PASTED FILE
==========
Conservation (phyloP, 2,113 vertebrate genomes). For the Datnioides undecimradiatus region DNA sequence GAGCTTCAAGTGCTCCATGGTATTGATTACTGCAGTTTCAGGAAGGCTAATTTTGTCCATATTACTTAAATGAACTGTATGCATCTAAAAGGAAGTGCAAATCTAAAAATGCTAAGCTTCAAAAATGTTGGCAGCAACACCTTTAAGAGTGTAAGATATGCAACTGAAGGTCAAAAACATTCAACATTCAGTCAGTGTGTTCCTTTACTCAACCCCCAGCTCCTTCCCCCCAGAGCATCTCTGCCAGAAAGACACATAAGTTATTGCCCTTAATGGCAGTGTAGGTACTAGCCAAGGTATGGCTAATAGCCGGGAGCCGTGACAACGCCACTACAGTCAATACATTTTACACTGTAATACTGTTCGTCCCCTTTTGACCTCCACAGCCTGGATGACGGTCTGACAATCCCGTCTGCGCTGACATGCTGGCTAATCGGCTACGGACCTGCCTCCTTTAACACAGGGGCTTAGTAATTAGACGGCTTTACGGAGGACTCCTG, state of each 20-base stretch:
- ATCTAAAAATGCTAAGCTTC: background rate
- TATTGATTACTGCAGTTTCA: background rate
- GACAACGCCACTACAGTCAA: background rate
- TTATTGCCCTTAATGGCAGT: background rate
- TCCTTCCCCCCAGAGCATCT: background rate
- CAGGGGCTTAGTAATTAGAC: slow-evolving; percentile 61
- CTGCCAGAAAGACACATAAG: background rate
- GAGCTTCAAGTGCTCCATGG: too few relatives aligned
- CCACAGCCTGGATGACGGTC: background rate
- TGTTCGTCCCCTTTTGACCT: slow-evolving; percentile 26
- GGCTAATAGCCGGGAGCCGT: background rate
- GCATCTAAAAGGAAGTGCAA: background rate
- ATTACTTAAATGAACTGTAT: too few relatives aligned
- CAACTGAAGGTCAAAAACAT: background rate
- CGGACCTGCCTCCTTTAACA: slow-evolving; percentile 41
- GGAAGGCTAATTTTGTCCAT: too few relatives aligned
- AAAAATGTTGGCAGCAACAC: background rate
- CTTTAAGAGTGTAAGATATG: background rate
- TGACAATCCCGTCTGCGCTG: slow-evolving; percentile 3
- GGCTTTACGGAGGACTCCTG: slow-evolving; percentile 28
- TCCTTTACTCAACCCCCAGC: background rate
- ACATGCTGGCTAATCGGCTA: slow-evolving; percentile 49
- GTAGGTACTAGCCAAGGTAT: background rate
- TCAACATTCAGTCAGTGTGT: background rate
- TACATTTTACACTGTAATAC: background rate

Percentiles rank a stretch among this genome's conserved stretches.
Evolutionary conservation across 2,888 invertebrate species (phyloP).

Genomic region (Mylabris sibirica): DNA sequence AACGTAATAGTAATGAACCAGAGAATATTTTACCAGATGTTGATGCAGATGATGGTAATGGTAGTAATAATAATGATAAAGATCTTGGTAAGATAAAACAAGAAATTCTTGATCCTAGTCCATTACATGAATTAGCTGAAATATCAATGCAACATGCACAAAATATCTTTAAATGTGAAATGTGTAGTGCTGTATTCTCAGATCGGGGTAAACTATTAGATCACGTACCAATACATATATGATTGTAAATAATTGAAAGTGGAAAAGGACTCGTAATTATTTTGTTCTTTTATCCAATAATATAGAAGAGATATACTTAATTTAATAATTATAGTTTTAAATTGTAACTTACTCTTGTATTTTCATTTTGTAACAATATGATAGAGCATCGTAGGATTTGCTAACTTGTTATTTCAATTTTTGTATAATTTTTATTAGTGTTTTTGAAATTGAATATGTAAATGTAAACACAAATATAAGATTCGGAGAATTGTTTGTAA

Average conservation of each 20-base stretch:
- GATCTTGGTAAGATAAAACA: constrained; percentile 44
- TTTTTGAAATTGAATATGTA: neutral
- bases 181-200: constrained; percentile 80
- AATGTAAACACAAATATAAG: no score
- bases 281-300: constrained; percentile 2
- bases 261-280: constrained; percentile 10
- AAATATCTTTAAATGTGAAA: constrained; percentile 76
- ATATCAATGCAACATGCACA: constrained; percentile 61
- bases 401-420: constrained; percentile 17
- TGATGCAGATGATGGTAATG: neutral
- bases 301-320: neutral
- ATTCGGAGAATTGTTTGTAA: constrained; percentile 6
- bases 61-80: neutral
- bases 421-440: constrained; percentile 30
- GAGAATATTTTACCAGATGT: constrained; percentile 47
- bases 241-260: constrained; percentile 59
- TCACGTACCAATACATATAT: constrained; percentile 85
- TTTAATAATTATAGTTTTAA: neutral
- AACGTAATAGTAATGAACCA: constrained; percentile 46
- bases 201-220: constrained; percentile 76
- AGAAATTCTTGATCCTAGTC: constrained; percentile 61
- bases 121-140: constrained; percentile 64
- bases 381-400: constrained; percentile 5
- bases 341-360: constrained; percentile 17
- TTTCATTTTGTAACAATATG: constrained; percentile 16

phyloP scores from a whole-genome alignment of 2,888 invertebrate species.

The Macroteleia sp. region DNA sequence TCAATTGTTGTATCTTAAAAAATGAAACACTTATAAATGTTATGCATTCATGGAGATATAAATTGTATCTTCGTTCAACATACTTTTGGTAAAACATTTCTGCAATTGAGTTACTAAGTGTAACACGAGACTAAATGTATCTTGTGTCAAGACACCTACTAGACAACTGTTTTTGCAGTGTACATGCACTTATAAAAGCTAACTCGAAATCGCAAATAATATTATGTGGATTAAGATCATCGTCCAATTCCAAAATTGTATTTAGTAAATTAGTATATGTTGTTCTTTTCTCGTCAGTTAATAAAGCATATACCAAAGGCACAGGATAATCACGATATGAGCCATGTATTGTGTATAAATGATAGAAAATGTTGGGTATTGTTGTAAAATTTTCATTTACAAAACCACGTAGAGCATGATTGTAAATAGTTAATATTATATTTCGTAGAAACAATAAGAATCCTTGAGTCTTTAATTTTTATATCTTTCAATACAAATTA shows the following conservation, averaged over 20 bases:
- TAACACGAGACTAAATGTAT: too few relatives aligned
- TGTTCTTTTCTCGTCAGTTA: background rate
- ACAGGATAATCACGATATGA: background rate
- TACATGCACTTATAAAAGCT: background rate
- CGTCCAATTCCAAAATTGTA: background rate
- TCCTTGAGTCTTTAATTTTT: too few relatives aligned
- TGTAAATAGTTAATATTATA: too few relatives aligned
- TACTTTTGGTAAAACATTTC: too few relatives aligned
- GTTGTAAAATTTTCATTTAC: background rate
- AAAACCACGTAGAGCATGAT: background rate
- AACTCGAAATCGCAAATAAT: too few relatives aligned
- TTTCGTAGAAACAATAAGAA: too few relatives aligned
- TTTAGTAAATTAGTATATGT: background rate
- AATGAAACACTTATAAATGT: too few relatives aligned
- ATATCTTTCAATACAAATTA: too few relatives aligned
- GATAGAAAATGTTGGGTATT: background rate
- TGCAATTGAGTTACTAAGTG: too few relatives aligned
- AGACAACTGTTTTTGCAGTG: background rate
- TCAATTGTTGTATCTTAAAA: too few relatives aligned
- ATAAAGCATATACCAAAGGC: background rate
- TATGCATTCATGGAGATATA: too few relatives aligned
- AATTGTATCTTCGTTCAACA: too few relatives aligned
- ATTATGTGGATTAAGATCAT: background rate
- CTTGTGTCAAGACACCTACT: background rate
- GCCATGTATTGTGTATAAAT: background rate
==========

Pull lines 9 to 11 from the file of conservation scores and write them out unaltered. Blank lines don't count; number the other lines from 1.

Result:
- GAGCTTCAAGTGCTCCATGG: too few relatives aligned
- CCACAGCCTGGATGACGGTC: background rate
- TGTTCGTCCCCTTTTGACCT: slow-evolving; percentile 26